The ancient world used to have paid mourners who would wail behind funeral processions, and the grief exhibited by many of the passers-by in LA is about as superficial. This is different from when Elvis died, and even as recent as Princess Diana. People came out by the throngs, but the cult wasn't quite as established as it is now surrounding celebrities.
Which brings me to Billy Mays, whose passing is probably indicative that Americans love everyday guys. He wasn't a flashy celebrity, and his claim to fame was a beard rivaled only by Chuck Norris. He was loud, he was excitable, and most of his products probably didn't work. But there was an appeal to Billy not there with MJ. Michael commanded attention because of how off the wall he was (Steve Harvey comments here), and his musical genius and talent was only surpassed by how just weird he was!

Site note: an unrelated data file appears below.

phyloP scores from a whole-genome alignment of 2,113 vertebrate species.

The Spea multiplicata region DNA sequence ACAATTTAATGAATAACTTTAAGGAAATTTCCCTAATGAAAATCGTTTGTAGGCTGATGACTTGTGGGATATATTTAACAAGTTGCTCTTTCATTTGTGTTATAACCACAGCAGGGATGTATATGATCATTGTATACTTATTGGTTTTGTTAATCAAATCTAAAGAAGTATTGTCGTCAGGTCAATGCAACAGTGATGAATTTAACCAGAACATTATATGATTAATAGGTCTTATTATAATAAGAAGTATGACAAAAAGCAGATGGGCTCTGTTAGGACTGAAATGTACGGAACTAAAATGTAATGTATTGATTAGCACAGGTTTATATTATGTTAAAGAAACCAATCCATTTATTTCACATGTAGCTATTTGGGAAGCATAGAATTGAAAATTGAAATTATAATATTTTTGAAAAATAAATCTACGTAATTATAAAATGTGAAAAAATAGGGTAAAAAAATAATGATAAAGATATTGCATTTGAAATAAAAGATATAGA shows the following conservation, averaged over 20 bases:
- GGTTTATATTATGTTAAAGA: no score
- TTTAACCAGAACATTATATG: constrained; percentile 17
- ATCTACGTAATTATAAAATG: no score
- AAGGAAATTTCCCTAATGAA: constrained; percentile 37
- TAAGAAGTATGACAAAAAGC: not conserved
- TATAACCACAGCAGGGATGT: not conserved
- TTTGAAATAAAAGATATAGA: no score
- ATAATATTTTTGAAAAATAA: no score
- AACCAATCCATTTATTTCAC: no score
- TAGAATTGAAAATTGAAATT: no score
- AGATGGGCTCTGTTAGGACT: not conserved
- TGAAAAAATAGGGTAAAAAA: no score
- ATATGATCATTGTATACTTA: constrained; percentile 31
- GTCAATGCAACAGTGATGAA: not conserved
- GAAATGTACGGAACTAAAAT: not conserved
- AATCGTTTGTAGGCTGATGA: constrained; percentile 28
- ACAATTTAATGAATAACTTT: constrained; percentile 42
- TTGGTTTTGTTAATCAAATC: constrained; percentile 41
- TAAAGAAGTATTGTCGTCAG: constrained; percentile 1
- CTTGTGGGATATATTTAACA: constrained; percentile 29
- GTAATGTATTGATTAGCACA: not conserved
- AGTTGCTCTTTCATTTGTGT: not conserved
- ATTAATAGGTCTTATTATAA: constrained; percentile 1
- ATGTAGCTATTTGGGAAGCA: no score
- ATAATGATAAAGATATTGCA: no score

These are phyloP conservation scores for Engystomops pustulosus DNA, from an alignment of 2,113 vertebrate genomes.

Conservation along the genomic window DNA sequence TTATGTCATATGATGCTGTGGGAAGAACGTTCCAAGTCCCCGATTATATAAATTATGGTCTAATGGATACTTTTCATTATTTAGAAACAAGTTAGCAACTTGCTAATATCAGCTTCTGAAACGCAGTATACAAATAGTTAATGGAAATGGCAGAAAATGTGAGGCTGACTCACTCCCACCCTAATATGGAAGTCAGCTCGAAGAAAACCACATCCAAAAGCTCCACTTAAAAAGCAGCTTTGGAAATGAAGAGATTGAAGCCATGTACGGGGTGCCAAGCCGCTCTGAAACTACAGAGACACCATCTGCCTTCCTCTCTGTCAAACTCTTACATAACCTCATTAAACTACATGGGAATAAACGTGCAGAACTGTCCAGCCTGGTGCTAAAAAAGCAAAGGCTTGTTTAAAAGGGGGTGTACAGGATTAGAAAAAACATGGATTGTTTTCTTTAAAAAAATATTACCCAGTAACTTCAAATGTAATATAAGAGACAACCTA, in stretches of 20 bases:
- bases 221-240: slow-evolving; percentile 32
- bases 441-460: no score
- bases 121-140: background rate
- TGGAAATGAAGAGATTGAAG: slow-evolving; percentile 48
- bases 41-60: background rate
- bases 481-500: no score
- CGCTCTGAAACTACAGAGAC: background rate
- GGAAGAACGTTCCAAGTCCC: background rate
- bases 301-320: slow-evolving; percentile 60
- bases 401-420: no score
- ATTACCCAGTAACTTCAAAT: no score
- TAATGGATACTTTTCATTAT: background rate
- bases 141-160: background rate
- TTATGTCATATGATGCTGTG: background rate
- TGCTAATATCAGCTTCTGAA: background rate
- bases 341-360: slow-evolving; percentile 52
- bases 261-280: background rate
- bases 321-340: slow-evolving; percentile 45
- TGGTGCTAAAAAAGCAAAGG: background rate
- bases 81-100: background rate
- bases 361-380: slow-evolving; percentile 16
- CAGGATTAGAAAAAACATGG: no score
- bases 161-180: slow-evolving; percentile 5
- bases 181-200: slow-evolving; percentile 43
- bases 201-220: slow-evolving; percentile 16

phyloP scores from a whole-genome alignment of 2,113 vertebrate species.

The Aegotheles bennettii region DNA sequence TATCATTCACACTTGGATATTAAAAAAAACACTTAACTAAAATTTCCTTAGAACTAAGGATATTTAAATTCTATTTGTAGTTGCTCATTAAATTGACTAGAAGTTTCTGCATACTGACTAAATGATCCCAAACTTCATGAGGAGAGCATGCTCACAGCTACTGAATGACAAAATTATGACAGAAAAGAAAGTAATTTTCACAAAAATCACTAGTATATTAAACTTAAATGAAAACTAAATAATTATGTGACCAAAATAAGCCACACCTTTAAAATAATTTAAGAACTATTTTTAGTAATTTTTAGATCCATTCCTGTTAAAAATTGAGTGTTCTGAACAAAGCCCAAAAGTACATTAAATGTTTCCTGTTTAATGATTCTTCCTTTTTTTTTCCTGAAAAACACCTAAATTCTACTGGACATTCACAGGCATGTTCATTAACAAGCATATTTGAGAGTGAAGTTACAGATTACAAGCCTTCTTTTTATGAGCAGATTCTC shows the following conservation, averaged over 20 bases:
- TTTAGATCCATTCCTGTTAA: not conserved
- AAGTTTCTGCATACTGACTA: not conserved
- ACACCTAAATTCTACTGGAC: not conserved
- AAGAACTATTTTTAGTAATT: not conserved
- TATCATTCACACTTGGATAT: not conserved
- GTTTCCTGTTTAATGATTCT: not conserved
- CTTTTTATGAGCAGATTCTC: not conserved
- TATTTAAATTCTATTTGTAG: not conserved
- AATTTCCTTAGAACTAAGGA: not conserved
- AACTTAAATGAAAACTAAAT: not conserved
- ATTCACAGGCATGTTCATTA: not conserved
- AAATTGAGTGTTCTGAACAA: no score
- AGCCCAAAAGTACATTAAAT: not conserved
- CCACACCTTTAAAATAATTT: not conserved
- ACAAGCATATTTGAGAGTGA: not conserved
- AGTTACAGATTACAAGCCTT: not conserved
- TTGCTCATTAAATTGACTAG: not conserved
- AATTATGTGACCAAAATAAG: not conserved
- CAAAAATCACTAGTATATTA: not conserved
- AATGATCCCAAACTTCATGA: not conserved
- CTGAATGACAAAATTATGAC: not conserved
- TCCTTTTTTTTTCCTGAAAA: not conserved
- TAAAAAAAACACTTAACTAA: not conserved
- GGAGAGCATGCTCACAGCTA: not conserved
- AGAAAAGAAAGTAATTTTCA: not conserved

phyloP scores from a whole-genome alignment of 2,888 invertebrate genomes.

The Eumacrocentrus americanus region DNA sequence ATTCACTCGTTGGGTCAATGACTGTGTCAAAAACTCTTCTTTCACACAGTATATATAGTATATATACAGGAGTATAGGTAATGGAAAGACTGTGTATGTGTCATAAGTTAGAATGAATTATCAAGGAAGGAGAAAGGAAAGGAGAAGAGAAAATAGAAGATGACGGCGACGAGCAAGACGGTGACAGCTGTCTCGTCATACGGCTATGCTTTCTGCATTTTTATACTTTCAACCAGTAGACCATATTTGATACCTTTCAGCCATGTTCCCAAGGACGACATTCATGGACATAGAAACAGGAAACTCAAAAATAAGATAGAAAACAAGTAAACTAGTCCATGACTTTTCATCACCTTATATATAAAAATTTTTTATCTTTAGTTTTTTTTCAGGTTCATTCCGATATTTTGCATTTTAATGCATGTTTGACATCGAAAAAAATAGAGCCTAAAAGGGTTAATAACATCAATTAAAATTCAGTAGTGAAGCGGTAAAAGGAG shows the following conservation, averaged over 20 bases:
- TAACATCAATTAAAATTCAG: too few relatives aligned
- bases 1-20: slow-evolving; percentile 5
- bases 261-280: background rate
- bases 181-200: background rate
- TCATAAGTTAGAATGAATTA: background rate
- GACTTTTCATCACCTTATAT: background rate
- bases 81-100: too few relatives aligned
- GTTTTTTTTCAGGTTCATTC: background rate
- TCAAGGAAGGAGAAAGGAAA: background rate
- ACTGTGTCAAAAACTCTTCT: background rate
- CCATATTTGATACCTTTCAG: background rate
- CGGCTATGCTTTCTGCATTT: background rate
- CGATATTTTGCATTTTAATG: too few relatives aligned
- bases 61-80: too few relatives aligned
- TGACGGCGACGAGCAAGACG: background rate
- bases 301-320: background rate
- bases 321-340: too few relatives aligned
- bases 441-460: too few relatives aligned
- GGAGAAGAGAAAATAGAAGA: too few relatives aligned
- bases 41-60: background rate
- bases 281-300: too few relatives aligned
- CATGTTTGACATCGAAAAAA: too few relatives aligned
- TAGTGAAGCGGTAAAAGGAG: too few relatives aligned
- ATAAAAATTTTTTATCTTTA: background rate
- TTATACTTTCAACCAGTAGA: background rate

Our fascination with celebrities and being identified with them simply because they're famous is interesting. What if the church held as tightly to Christ as the throngs in LA have held on so tightly to MJ? What kind of message does it send to the world when tickets to the funeral are going for $20,000 on EBay and our churches are in serious decline. America has its god, and it lives in Hollywood and walks on red carpet. We chose fame over holiness, and excess over self-denial.